Saturday, January 22, 2011

The Fighter (2010)

The Fighter

Directed by David O. Russell
Screenplay by Scott Silver, Paul Tamasy, Eric Johnson
"Irish" Micky Ward - Mark Wahlberg
Dick "Dicky" Eklund - Christian Bale
Charlene Fleming - Amy Adams
Alice Ward - Melissa Leo

The Fighter is about a working-class boxer, Micky Ward, who is supposed to be an against-all-odds hero, yet yields his heroic role to his brother Dicky. Dicky's the one who opens and closes the film; he provides the main source of conflict; and he even takes over the climax. As Christian Bale, who plays the scene-stealing brother, pointed out in his Golden Globe acceptance speech, Micky is the stoic protagonist, who rarely undergoes emotional turmoil (although Bale dedicated his win to this quiet character Wahlberg plays). Except one scene where Micky expresses his resentment towards his mother Alice, most of the time he's stuck in the middle of the tug-of-war between the Alice-Dicky duo and his girlfriend Charlene.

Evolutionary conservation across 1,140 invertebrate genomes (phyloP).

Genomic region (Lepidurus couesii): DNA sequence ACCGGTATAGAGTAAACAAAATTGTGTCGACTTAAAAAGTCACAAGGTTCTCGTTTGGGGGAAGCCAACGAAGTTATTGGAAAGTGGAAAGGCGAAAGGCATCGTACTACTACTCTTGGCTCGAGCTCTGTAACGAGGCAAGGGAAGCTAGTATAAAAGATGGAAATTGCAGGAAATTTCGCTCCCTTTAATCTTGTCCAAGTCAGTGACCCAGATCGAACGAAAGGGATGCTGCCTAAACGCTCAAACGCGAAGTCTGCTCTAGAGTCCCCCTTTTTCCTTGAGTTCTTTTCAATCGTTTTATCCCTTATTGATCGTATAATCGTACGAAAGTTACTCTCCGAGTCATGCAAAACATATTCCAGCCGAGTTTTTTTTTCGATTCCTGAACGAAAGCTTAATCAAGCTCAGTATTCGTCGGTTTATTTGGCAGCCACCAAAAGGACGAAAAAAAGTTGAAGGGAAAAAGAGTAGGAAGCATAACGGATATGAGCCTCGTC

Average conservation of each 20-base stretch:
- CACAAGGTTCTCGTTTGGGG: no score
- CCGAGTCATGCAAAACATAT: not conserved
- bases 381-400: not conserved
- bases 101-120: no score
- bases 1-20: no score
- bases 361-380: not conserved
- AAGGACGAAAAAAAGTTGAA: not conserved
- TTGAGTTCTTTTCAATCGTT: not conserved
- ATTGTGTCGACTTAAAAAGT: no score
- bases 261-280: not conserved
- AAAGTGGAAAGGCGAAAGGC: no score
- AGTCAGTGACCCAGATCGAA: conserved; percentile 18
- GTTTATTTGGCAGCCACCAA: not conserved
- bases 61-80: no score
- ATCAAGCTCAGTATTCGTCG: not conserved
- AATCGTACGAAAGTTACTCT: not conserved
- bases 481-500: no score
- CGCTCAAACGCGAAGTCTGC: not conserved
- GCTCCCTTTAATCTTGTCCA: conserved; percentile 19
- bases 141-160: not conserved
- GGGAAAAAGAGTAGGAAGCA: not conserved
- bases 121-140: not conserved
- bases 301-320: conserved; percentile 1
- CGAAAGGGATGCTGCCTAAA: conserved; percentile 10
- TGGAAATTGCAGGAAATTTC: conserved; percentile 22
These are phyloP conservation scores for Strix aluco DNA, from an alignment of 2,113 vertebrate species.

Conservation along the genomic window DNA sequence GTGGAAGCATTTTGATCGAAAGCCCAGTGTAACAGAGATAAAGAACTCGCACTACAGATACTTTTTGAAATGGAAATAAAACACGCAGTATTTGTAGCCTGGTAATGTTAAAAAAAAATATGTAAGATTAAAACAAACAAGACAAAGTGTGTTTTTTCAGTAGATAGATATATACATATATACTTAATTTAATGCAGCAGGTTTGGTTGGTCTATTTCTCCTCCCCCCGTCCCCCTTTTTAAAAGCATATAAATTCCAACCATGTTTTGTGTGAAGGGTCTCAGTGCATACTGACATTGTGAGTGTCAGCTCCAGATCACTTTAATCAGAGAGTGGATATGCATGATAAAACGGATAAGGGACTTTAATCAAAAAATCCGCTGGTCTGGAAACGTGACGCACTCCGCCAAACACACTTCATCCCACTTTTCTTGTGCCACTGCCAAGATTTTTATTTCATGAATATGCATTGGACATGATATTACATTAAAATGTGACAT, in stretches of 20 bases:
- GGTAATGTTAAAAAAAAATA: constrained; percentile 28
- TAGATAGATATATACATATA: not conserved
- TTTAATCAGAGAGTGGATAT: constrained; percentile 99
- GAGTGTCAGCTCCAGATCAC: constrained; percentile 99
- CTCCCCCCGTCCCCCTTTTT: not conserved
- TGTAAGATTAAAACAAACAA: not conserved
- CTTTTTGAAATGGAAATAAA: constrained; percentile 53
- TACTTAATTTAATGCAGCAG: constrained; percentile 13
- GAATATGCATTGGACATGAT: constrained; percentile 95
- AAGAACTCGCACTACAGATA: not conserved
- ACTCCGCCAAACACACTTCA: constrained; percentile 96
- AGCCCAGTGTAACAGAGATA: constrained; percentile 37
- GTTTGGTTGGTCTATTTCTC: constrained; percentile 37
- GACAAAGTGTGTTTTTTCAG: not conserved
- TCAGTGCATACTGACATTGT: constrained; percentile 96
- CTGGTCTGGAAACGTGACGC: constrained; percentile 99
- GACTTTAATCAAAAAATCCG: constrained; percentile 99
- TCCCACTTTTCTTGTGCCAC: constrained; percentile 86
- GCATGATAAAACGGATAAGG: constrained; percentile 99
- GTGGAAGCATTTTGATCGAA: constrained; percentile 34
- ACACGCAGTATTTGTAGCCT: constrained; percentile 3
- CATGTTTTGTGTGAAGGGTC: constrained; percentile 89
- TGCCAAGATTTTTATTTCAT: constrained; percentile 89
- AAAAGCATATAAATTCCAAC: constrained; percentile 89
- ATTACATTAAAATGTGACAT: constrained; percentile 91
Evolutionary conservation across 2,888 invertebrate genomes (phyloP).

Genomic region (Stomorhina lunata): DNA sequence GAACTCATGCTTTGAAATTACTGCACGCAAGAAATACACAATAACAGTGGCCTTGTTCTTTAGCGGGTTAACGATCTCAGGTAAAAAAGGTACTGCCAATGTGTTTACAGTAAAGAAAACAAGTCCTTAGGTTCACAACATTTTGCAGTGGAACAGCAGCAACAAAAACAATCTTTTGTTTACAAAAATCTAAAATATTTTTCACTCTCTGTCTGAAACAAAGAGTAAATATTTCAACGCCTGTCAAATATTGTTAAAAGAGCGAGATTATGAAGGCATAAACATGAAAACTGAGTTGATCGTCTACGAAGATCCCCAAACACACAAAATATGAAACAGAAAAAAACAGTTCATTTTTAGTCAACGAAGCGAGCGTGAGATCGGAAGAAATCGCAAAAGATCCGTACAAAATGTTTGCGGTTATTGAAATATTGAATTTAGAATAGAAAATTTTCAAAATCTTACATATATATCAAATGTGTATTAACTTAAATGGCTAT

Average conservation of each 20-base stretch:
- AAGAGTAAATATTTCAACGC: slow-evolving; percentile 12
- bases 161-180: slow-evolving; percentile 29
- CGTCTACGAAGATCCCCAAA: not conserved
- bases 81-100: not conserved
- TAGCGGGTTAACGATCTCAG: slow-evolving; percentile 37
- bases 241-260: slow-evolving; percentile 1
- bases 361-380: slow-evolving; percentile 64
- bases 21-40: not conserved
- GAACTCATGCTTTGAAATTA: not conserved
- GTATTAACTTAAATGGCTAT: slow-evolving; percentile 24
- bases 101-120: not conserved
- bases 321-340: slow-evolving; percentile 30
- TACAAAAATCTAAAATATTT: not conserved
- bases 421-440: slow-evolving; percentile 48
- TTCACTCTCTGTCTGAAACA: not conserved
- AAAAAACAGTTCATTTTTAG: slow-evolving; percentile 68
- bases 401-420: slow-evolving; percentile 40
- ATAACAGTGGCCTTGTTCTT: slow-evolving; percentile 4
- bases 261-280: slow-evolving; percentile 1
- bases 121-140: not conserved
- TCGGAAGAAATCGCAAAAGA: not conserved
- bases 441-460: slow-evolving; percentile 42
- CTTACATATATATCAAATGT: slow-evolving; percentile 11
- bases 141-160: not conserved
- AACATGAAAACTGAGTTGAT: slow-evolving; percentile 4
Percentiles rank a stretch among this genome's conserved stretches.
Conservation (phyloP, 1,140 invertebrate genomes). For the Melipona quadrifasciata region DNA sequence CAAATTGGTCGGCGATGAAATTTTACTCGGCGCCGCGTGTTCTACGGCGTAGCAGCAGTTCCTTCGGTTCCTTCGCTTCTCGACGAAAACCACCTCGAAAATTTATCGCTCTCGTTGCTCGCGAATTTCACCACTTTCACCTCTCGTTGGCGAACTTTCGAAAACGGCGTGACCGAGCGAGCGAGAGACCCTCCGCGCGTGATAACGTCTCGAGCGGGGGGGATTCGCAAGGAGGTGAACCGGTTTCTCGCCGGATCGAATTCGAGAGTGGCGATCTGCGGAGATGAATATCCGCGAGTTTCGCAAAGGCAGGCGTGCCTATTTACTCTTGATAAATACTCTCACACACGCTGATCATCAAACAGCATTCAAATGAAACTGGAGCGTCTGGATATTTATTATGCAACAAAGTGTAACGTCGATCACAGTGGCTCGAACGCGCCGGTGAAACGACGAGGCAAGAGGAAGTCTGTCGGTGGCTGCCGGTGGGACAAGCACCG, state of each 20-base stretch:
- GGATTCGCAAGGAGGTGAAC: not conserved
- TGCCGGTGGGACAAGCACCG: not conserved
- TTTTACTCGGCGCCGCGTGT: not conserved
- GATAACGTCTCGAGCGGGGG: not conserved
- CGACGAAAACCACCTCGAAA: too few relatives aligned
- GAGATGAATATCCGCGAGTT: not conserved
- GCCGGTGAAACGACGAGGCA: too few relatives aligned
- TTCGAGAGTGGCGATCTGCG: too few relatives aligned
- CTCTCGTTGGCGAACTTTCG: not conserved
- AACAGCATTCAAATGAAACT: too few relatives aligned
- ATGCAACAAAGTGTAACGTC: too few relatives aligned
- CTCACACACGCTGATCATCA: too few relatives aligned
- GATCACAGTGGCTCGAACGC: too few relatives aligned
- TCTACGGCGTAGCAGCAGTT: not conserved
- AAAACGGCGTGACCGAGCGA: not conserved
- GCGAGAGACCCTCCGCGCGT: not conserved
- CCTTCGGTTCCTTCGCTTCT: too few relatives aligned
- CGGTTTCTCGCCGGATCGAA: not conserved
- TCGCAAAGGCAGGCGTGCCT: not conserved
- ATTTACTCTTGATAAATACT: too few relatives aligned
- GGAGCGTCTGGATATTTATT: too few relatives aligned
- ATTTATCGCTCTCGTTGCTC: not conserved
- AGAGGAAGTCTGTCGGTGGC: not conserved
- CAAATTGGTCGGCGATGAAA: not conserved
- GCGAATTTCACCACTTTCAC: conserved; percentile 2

While the film delivers emotional jabs in several tense scenes, these scenes mainly revolve around the three supporting characters. For instance, when Charlene and Dicky work out a deal hurling foul words at each other, all Micky does is to arrive near the end of the fight, get out of his car, and hold his girlfriend in his arms. Outside the ring, he doesn't really have angry outbursts, get his face distorted in agony or his voice choked with frustration. Even if he does show determination to win the world championship during his confrontation with Alice, he pales in comparison to the others, who visibly develop antagonistic relationships in a struggle to realize their lost dreams through Micky's success. Surely, Micky's stoic anchor allows his mother, brother, and lover to release their anger, grudges, and disappointment, but isn't that what supporting characters usually do?